Milliman today announced the fourth quarter (Q4) 2019 results of the Milliman Mortgage Default Index (MMDI), which shows the latest monthly estimate of the lifetime default risk of U.S.-backed mortgages. Default risk is driven by various factors, including the risk of a borrower taking on too much debt, underwriting risk (such as loan term, loan purpose, and other influential mortgage features), and economic risk as measured by historical and forecast home prices. The goal of the MMDI is to provide a benchmark to understand trends in U.S. mortgage credit risk.
During Q4 2019, the MMDI for government-sponsored enterprise (GSE) acquisitions (purchased and refinanced loans backed by Freddie Mac and Fannie Mae) decreased to an estimated average default rate of 1.82%, down from 1.88% in Q3. This means that the average lifetime probability of default for all Freddie or Fannie mortgages originated in Q4 2019 was 1.82%. For Ginnie Mae loans, the MMDI rate increased from 8.26% in Q3 to 8.75% in Q4. While default risk remained low in Q4 2019 thanks to the low interest rate environment, economic uncertainty from the COVID-19 pandemic has put pressure on mortgage performance.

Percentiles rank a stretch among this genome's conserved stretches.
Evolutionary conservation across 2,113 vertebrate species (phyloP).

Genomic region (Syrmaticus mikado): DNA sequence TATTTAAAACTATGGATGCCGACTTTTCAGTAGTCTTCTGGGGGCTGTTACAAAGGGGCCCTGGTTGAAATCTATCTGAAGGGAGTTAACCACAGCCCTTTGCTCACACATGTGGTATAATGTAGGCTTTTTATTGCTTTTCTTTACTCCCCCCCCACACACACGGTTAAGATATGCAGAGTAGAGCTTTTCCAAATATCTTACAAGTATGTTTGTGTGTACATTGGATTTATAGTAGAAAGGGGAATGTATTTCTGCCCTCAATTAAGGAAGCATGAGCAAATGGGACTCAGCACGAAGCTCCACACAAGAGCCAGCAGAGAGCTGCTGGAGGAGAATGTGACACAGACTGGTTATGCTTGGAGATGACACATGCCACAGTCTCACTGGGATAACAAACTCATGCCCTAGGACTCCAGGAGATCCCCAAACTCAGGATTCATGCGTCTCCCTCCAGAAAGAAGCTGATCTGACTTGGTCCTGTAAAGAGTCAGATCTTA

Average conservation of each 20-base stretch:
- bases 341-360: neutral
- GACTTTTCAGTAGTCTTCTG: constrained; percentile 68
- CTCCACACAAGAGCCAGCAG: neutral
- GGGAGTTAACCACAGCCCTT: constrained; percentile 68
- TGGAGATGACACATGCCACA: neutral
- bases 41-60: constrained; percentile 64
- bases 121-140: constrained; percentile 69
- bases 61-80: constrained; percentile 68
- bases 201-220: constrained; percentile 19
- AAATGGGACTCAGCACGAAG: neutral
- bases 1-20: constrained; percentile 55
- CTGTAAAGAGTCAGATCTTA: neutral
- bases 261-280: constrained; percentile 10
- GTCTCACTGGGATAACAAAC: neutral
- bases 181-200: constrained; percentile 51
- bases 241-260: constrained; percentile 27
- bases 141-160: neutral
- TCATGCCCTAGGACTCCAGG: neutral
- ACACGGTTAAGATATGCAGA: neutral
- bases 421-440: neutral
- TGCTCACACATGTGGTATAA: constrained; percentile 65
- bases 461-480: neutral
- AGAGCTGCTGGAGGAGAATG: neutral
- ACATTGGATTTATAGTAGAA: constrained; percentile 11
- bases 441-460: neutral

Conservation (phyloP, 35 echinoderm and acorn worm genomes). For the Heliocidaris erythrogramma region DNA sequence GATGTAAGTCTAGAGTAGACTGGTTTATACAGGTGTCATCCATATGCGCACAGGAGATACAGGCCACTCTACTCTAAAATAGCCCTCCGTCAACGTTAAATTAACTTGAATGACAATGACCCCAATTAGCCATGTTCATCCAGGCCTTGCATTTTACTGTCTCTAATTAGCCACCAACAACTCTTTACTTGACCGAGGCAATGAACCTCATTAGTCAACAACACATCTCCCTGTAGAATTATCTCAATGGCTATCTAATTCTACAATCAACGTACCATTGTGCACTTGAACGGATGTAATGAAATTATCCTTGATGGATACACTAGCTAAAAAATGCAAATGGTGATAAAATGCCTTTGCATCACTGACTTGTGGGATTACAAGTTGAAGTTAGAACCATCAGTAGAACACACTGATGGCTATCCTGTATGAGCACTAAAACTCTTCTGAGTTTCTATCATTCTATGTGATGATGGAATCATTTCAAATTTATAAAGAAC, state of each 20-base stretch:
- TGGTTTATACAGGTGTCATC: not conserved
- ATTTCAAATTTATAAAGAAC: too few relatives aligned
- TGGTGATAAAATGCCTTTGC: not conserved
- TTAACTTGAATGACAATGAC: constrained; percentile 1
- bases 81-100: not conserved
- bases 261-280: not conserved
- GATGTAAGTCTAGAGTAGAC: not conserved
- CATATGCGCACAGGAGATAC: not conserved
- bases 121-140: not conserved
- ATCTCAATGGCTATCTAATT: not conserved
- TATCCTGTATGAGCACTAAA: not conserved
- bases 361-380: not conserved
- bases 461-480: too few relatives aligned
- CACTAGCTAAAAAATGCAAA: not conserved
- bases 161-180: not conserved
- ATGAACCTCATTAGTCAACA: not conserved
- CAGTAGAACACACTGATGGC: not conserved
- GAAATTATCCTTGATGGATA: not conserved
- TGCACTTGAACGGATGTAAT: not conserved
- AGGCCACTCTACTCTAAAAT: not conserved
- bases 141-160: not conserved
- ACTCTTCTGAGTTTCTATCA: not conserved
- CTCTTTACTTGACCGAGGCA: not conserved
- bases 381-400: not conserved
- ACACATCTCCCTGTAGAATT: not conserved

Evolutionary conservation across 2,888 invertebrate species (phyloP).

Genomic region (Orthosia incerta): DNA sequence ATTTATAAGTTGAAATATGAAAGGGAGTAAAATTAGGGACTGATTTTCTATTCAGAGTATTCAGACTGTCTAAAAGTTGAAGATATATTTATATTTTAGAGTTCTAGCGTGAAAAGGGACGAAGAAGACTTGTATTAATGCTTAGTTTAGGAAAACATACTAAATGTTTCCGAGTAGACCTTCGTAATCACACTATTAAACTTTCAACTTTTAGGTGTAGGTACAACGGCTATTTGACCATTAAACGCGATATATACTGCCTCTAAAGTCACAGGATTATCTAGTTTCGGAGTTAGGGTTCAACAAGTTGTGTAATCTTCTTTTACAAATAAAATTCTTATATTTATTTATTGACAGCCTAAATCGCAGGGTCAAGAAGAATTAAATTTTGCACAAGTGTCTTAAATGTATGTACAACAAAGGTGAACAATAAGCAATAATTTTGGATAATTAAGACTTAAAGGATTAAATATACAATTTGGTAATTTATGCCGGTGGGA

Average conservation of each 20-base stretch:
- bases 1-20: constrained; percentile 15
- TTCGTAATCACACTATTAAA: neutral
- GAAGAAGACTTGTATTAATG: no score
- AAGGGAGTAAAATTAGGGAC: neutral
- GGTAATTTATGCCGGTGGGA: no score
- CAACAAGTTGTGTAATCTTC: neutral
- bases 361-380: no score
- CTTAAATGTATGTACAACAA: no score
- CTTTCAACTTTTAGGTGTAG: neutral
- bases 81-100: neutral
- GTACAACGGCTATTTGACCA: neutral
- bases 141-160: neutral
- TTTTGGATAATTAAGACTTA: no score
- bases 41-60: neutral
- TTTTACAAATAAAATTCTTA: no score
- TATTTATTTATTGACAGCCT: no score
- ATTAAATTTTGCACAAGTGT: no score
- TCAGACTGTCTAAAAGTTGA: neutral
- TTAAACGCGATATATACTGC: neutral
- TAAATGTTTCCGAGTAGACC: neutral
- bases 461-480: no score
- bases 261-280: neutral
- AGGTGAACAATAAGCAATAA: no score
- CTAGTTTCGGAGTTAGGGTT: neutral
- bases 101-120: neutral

Given the number of Americans who have filed for unemployment benefits as a result of the COVID-19 pandemic, we anticipate a likely increase in mortgage delinquency rates in the first half of 2020. And while the economic and housing market slowdown resulting from the pandemic could impact long-term mortgage performance, the robust home price growth from the past several years may help ease the default risk somewhat.
The models used in Milliman’s MMDI analysis rely on home prices to forecast default rates, and do not rely on unemployment rates, nor do they have specific adjustments for special legislative actions or programs such as the Coronavirus Aid, Relief, and Economic Security (CARES) Act.
For more information on the MMDI, click here.